Your career curve – part 1

I have been visiting a lot of business blogs lately and I am amazed at the panoramic breadth of topics covered. Almost every aspect of business organization, motivation, and leadership is analysed exhaustively. Most business blogs focus on those things that will bring success to an organization. Few target the career aspects or the personal cost of being an employee.

Although Ripples occasionally gets listed as a business blog, my primary intention in discussing business matters is to provide insight on the hidden costs and benefits of working for a living and how to optimize the results for yourself. In the end, the most important thing about your work is whether it actually helps you to live a more meaningful life.

I truly believe that the work opportunities of the future will become both more distributed and more concentrated. There may be many millions working remotely or in small enterprises, but there will be many more laboring at workstations in vast hives at a machine-paced rhythm.

This will place even more of a premium on useful education. Failing
to learn useful skills will result in relegation to the mills of the
future or to minimum wage status. The future will go to those
determined enough to teach themselves skills which will enable them to
choose a career path that is right for them.  College is not the only
alternative, but it can be a door opener.

A career path generally follows a curve. You starts out with
promise, have a few false starts, but if you persist, you finally reach
a point where you enjoy a modicum of success. Then you eventually fall
out of favor, either with your management, the Board of Directors, or
with stockholders, and you go off to lick your wounds and try again. It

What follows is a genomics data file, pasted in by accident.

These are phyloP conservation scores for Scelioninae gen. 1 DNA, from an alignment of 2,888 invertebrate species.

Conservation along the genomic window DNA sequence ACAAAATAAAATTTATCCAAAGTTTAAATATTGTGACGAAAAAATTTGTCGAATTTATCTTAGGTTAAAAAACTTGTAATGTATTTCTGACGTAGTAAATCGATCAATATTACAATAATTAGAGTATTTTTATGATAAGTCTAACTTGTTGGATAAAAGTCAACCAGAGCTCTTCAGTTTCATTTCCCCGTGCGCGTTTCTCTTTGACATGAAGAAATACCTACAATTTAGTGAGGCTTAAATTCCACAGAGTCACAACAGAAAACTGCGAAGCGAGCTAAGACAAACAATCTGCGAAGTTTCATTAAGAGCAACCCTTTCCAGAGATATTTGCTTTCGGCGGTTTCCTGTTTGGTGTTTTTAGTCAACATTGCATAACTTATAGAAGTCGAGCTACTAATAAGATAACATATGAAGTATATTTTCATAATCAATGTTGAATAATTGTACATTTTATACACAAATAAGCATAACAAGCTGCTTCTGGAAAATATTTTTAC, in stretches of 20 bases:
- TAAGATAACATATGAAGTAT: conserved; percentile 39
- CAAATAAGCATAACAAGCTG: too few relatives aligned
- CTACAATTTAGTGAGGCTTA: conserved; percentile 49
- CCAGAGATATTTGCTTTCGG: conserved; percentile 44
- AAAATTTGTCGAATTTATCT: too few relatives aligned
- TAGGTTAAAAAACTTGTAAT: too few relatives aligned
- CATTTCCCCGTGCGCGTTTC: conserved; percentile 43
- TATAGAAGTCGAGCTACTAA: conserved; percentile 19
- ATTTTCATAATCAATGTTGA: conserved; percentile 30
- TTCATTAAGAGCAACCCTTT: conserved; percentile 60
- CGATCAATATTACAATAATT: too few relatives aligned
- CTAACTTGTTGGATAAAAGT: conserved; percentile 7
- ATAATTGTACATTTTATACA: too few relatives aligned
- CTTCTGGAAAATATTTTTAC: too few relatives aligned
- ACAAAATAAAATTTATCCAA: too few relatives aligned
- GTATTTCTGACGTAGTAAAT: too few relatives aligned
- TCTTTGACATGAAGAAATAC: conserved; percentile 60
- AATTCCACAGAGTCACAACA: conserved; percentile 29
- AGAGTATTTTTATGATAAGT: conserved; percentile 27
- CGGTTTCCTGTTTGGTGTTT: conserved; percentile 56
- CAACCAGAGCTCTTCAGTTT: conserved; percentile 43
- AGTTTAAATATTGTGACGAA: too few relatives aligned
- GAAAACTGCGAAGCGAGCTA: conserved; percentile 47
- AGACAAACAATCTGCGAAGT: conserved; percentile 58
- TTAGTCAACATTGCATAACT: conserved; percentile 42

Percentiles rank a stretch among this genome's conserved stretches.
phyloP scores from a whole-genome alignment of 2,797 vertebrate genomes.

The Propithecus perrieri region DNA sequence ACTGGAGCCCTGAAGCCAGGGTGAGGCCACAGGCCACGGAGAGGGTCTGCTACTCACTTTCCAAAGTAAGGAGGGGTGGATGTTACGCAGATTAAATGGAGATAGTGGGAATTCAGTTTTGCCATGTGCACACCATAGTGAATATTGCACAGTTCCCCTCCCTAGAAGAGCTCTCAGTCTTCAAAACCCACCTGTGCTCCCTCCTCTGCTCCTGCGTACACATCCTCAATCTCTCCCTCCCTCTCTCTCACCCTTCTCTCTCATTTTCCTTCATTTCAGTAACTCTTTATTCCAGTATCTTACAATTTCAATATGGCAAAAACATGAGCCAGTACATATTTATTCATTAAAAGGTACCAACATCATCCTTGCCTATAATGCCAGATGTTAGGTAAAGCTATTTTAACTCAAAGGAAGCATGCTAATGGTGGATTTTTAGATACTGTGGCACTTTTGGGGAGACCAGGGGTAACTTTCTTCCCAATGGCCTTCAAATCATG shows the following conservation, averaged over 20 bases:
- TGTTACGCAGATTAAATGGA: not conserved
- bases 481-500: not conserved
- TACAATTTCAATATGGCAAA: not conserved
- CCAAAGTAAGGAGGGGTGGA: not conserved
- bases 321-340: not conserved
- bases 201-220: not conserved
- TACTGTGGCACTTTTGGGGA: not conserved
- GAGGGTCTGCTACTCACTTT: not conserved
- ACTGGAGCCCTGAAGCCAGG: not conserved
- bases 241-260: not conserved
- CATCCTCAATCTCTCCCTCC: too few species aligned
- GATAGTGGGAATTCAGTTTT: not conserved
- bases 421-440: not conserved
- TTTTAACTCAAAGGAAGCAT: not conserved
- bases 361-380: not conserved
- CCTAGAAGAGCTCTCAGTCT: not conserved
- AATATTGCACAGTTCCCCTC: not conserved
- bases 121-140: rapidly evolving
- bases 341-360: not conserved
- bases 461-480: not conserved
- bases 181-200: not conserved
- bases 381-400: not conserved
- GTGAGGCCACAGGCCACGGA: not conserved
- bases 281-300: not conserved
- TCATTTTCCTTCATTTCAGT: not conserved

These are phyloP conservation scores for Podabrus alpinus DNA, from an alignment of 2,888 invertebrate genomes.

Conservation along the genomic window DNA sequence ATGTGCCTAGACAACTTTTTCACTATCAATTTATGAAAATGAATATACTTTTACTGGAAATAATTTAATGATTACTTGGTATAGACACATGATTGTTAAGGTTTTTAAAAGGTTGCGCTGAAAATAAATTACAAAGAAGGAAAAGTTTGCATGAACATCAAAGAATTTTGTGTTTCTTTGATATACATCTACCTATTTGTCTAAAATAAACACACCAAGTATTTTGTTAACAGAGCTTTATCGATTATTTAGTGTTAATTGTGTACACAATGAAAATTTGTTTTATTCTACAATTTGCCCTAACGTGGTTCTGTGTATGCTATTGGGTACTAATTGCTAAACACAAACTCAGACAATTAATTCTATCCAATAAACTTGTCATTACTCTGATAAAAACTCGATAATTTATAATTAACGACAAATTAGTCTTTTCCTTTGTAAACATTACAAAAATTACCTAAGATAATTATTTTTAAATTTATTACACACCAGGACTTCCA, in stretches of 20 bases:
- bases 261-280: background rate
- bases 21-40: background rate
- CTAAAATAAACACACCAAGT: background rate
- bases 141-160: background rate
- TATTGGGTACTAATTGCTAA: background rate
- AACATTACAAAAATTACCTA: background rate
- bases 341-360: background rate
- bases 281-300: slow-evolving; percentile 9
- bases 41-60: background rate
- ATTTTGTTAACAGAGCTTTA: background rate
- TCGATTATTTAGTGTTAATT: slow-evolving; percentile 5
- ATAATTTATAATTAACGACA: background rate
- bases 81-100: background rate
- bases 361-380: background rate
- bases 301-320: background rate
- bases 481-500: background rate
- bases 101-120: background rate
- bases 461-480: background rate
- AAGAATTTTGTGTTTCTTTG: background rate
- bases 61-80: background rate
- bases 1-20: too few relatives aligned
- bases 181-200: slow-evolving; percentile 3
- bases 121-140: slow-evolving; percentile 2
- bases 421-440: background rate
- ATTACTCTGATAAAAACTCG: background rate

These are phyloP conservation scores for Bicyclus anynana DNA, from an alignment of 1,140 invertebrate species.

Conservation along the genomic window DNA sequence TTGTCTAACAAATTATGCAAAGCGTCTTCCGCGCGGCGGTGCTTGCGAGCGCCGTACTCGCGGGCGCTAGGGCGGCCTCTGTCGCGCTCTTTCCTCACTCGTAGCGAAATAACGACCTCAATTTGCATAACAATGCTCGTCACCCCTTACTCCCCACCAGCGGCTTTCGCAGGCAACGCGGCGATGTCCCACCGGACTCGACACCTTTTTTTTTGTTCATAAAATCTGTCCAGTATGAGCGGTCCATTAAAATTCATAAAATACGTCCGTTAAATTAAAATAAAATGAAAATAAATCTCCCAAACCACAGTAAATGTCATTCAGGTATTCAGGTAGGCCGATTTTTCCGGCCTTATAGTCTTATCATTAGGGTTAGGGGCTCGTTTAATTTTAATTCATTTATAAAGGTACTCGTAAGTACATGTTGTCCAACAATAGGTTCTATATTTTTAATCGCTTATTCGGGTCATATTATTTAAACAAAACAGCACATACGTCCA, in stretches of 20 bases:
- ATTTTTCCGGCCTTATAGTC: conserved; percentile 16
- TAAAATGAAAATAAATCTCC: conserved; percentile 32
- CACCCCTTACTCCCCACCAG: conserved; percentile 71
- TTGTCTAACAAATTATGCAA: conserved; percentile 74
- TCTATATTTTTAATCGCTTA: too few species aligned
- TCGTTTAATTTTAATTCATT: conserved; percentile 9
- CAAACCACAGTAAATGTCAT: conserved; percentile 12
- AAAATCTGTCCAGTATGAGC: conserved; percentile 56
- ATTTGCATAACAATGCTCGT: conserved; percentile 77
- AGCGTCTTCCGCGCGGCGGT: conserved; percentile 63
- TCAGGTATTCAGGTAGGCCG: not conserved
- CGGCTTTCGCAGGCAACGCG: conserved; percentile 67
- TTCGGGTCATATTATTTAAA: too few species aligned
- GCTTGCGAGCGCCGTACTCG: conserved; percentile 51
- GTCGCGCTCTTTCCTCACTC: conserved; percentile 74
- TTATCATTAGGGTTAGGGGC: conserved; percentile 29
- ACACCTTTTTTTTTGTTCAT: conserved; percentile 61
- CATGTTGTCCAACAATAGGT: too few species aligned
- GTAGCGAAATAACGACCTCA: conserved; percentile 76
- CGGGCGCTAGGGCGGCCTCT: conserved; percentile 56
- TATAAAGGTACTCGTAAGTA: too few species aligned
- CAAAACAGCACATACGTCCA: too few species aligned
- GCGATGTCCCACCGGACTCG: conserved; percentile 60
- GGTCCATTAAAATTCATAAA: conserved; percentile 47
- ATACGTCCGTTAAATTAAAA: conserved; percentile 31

doesn’t matter whether it is your fault or not, you reach a point where
your interests and management’s are no longer in alignment.

Some of you will repeat this cycle many times before finally hitting
the wall. At this point, you either reinvent yourself or somebody does
it for you. When it becomes evident that you are no longer in demand as
an executive, or as a designer, or a system analyst, or as a marketing
manager, you will need to find work as something else.

Like it or not, there eventually comes a time when your convoluted
career curve finally tops out and goes into gentle descent or sudden
free fall.

Very few employees go happily off into the sunset with a severance
package or a pension. Most will find themselves facing hard decisions
tht will require a lot of soul-searching. Get ready now for eventual
long-term self-employment.

It will mean a change in lifestyle, but it may be easier than you
expect. The important thing to keep in mind is that it will happen to
you and you have the power to make it work if you start preparing now.
There is life after corporate employment. You just have to be ready for
it.

Living a meaningful life includes planning for your future as well as enjoying life as it happens.

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